I hope to receive the report—although I cannot be certain—within the next few days. When I have received it I shall, of course, make a statement of the attitude of the Government in the light of such facts.
§ Mr. Gower
In considering the information which he is collecting, will my right hon. Friend not only take account of the expiring of these leases and the problems which will ensue but also of the existence in some areas of large numbers of leases of less than forty years upon which it is almost impossible to raise money on mortgage and which therefore tend to create another problem 184 which may be distinguished from that resulting from expiring leases?
§ Mr. Callaghan
We welcome what the Minister has said about hardship. Would the right hon. Gentleman be willing to take into consideration in this matter that there is almost a universal demand in South Wales that leaseholders should be free to purchase the freehold of their property? Will he also take this into account before making a statement of policy and, if he is willing, introduce legislation?
9. Mr. Feruyhough
asked the Minister of Housing and Local Government and Minister for Welsh Affairs is he aware that many owner-occupiers of leasehold property, the leases of which in some cases have only a few years to run, are being asked by their ground landlords to carry out costly repairs to the property, much of which is below 1962 standards, and that this is causing anxiety and hardship in many cases: and if he will introduce legislation to protect such owner-occupiers from unreasonable demands on the part of the ground landlords.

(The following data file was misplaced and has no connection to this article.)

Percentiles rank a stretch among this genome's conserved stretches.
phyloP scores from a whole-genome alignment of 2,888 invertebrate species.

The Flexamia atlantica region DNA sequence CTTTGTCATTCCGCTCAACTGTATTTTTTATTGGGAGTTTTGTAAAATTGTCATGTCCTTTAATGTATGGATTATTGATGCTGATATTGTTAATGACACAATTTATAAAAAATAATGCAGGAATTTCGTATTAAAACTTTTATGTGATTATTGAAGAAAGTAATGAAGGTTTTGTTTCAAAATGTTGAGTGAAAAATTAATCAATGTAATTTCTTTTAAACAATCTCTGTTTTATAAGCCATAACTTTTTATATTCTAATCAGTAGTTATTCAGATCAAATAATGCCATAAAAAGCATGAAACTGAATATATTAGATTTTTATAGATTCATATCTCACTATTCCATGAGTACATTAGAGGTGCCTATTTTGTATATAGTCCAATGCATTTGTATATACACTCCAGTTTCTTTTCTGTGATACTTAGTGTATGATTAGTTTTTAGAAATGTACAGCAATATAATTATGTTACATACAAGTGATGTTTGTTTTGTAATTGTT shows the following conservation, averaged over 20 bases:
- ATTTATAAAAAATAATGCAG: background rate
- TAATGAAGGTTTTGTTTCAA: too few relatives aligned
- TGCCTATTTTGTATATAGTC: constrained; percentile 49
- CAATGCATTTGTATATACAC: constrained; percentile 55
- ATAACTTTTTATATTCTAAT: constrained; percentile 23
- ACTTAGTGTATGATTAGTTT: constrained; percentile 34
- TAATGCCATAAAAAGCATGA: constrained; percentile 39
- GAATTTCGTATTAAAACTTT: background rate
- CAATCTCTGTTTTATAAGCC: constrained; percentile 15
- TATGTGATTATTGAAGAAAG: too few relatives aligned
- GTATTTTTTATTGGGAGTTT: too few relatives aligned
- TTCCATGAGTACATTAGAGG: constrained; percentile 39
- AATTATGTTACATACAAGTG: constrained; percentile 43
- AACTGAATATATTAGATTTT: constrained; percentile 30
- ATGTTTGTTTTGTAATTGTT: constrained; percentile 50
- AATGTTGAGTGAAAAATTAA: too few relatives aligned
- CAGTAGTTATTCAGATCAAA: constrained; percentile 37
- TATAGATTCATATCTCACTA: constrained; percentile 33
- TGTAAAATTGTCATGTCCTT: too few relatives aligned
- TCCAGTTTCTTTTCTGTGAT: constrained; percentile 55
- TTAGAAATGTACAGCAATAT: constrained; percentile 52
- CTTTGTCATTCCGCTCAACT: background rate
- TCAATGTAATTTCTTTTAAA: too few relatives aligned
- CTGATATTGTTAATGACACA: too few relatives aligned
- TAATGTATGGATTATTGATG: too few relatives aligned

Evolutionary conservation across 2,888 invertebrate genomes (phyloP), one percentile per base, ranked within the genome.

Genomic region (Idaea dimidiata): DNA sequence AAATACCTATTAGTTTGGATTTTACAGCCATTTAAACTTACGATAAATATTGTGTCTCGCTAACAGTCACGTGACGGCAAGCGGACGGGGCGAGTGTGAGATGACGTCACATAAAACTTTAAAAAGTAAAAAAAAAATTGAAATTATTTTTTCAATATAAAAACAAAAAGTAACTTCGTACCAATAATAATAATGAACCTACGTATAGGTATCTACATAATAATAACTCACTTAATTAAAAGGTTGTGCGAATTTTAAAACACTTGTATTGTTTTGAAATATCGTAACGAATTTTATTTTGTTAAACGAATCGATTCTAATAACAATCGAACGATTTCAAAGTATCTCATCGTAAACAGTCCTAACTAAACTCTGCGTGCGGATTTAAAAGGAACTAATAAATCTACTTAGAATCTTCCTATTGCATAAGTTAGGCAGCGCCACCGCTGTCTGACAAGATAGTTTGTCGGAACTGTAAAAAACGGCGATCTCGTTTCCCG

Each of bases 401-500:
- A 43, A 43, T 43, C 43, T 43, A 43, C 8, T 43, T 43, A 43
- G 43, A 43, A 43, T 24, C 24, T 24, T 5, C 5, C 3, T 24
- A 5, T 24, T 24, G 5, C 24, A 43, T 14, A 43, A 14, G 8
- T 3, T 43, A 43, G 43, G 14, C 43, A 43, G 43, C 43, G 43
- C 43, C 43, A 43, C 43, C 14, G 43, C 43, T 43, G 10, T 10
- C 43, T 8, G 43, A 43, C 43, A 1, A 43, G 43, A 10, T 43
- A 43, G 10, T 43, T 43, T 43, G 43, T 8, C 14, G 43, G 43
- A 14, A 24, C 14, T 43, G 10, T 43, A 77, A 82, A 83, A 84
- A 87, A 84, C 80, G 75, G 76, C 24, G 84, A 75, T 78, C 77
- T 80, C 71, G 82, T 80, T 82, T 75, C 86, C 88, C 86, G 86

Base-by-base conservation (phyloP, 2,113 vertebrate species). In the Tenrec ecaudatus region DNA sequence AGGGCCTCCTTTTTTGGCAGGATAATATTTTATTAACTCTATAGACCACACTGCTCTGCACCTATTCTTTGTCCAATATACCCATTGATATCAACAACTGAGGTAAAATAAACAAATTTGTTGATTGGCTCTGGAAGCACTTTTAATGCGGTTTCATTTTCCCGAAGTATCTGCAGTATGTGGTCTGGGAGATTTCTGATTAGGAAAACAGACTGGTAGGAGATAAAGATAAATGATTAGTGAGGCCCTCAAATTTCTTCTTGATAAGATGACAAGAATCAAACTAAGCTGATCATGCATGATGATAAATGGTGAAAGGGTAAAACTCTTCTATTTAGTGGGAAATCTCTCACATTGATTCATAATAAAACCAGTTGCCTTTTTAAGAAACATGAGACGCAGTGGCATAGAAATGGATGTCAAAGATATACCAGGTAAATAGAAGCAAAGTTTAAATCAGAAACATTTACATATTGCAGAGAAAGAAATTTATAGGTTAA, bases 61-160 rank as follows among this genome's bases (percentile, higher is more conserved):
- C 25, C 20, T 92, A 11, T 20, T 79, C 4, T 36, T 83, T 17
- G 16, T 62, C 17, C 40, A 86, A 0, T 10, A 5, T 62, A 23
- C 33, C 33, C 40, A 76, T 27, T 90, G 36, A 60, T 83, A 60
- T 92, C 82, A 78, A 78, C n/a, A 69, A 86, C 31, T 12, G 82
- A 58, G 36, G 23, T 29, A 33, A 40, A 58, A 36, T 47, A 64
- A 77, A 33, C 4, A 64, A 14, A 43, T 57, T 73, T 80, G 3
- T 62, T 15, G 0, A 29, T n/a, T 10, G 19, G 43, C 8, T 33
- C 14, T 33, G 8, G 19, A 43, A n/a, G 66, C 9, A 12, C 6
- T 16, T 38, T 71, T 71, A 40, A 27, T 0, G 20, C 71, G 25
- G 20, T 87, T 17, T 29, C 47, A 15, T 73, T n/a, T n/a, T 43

§ Mr. Fernyhough
If that be so, can the right hon. Gentleman tell me how it is that the Government take no steps to prevent landlords from issuing instructions to tenants to improve the standard of property which is already substandard? Does not he think that it would be a waste of the materials and resources of the nation to compel tenants, as some landlords would like to do, to repair property which has long outlived its usefulness?
As I explained to the hon. Gentleman in a letter, in this limited matter to which I am referring there is substantial protection for the leaseholder. For example, there is no power to require him to undertake such 185 repairs. The landlord can sue for damages, but he can succeed only in certain circumstances—if the lease is within three years of termination, or, for example, if there is a proved diminution in the value on reversion. I can assure the hon. Gentleman that in this matter the law provides adequate protection.
§ Mr. G. Thomas
But is the Minister aware that the 1954 Act also takes away the property and gives it to the ground landlord when the lease runs out. It is no protection for the owner of the property to be told that he can stay there when the lease runs out if he pays the full economic rent. This is regarded as a major injustice by those who bought their own homes.
I am answering the Question in relation to repairs. The hon. Gentleman is, not unnaturally, returning to the earlier Question.